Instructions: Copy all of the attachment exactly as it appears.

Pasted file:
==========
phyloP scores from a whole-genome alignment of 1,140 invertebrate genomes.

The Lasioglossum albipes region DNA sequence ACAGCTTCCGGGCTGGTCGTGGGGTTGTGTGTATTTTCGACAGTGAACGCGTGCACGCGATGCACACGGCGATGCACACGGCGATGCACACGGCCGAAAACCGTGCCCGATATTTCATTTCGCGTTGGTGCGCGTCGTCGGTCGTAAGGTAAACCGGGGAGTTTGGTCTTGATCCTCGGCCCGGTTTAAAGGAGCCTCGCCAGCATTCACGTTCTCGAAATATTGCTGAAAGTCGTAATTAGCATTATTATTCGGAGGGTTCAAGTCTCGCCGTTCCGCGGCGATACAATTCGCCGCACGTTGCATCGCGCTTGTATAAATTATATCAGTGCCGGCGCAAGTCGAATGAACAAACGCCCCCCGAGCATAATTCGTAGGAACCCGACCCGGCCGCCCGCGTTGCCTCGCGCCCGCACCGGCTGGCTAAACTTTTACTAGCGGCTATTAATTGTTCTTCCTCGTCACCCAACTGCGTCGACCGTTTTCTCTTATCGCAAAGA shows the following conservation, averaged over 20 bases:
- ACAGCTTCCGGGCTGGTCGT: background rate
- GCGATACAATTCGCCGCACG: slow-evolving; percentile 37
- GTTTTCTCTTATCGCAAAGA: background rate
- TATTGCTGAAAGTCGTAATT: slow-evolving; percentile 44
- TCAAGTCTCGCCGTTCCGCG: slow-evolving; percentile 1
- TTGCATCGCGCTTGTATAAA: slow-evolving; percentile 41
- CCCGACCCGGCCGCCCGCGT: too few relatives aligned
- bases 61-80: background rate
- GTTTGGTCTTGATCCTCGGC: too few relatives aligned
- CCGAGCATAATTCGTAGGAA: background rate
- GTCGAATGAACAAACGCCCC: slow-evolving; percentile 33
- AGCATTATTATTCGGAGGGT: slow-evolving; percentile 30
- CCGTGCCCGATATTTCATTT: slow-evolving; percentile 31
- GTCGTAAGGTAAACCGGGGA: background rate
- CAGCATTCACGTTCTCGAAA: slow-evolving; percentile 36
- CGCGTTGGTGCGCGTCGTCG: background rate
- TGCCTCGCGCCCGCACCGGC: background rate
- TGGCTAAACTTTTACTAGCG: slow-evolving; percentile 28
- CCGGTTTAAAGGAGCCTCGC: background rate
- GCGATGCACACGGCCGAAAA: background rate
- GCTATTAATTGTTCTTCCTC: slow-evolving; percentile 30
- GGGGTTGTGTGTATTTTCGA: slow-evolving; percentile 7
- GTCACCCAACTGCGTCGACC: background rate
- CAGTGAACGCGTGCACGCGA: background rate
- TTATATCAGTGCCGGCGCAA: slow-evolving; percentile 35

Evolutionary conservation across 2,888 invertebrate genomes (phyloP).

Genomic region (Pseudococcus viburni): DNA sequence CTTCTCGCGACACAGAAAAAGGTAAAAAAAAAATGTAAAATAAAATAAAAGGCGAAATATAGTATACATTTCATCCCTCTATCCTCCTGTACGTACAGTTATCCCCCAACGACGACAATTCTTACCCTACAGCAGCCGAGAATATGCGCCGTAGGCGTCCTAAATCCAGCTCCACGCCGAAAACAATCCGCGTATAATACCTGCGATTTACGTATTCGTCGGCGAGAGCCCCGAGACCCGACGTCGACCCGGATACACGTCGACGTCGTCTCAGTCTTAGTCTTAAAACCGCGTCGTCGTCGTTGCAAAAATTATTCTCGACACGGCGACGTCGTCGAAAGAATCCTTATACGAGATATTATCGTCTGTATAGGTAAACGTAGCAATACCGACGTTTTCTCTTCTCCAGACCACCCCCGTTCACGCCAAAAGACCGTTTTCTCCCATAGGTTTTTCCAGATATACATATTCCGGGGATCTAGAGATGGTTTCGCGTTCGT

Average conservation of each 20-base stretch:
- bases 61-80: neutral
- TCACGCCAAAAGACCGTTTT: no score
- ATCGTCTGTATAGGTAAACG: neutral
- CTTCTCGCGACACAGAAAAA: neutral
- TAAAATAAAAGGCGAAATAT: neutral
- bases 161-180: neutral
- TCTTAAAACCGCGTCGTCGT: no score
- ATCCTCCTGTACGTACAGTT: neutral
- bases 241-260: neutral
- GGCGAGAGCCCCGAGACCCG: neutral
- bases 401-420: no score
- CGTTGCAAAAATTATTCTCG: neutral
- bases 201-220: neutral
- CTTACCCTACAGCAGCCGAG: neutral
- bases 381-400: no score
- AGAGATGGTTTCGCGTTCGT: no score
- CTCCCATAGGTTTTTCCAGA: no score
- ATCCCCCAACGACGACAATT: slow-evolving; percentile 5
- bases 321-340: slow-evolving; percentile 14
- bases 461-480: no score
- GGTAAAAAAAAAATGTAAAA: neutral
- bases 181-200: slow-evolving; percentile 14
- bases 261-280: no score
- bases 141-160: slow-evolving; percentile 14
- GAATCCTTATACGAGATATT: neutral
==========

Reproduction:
phyloP scores from a whole-genome alignment of 1,140 invertebrate genomes.

The Lasioglossum albipes region DNA sequence ACAGCTTCCGGGCTGGTCGTGGGGTTGTGTGTATTTTCGACAGTGAACGCGTGCACGCGATGCACACGGCGATGCACACGGCGATGCACACGGCCGAAAACCGTGCCCGATATTTCATTTCGCGTTGGTGCGCGTCGTCGGTCGTAAGGTAAACCGGGGAGTTTGGTCTTGATCCTCGGCCCGGTTTAAAGGAGCCTCGCCAGCATTCACGTTCTCGAAATATTGCTGAAAGTCGTAATTAGCATTATTATTCGGAGGGTTCAAGTCTCGCCGTTCCGCGGCGATACAATTCGCCGCACGTTGCATCGCGCTTGTATAAATTATATCAGTGCCGGCGCAAGTCGAATGAACAAACGCCCCCCGAGCATAATTCGTAGGAACCCGACCCGGCCGCCCGCGTTGCCTCGCGCCCGCACCGGCTGGCTAAACTTTTACTAGCGGCTATTAATTGTTCTTCCTCGTCACCCAACTGCGTCGACCGTTTTCTCTTATCGCAAAGA shows the following conservation, averaged over 20 bases:
- ACAGCTTCCGGGCTGGTCGT: background rate
- GCGATACAATTCGCCGCACG: slow-evolving; percentile 37
- GTTTTCTCTTATCGCAAAGA: background rate
- TATTGCTGAAAGTCGTAATT: slow-evolving; percentile 44
- TCAAGTCTCGCCGTTCCGCG: slow-evolving; percentile 1
- TTGCATCGCGCTTGTATAAA: slow-evolving; percentile 41
- CCCGACCCGGCCGCCCGCGT: too few relatives aligned
- bases 61-80: background rate
- GTTTGGTCTTGATCCTCGGC: too few relatives aligned
- CCGAGCATAATTCGTAGGAA: background rate
- GTCGAATGAACAAACGCCCC: slow-evolving; percentile 33
- AGCATTATTATTCGGAGGGT: slow-evolving; percentile 30
- CCGTGCCCGATATTTCATTT: slow-evolving; percentile 31
- GTCGTAAGGTAAACCGGGGA: background rate
- CAGCATTCACGTTCTCGAAA: slow-evolving; percentile 36
- CGCGTTGGTGCGCGTCGTCG: background rate
- TGCCTCGCGCCCGCACCGGC: background rate
- TGGCTAAACTTTTACTAGCG: slow-evolving; percentile 28
- CCGGTTTAAAGGAGCCTCGC: background rate
- GCGATGCACACGGCCGAAAA: background rate
- GCTATTAATTGTTCTTCCTC: slow-evolving; percentile 30
- GGGGTTGTGTGTATTTTCGA: slow-evolving; percentile 7
- GTCACCCAACTGCGTCGACC: background rate
- CAGTGAACGCGTGCACGCGA: background rate
- TTATATCAGTGCCGGCGCAA: slow-evolving; percentile 35

Evolutionary conservation across 2,888 invertebrate genomes (phyloP).

Genomic region (Pseudococcus viburni): DNA sequence CTTCTCGCGACACAGAAAAAGGTAAAAAAAAAATGTAAAATAAAATAAAAGGCGAAATATAGTATACATTTCATCCCTCTATCCTCCTGTACGTACAGTTATCCCCCAACGACGACAATTCTTACCCTACAGCAGCCGAGAATATGCGCCGTAGGCGTCCTAAATCCAGCTCCACGCCGAAAACAATCCGCGTATAATACCTGCGATTTACGTATTCGTCGGCGAGAGCCCCGAGACCCGACGTCGACCCGGATACACGTCGACGTCGTCTCAGTCTTAGTCTTAAAACCGCGTCGTCGTCGTTGCAAAAATTATTCTCGACACGGCGACGTCGTCGAAAGAATCCTTATACGAGATATTATCGTCTGTATAGGTAAACGTAGCAATACCGACGTTTTCTCTTCTCCAGACCACCCCCGTTCACGCCAAAAGACCGTTTTCTCCCATAGGTTTTTCCAGATATACATATTCCGGGGATCTAGAGATGGTTTCGCGTTCGT

Average conservation of each 20-base stretch:
- bases 61-80: neutral
- TCACGCCAAAAGACCGTTTT: no score
- ATCGTCTGTATAGGTAAACG: neutral
- CTTCTCGCGACACAGAAAAA: neutral
- TAAAATAAAAGGCGAAATAT: neutral
- bases 161-180: neutral
- TCTTAAAACCGCGTCGTCGT: no score
- ATCCTCCTGTACGTACAGTT: neutral
- bases 241-260: neutral
- GGCGAGAGCCCCGAGACCCG: neutral
- bases 401-420: no score
- CGTTGCAAAAATTATTCTCG: neutral
- bases 201-220: neutral
- CTTACCCTACAGCAGCCGAG: neutral
- bases 381-400: no score
- AGAGATGGTTTCGCGTTCGT: no score
- CTCCCATAGGTTTTTCCAGA: no score
- ATCCCCCAACGACGACAATT: slow-evolving; percentile 5
- bases 321-340: slow-evolving; percentile 14
- bases 461-480: no score
- GGTAAAAAAAAAATGTAAAA: neutral
- bases 181-200: slow-evolving; percentile 14
- bases 261-280: no score
- bases 141-160: slow-evolving; percentile 14
- GAATCCTTATACGAGATATT: neutral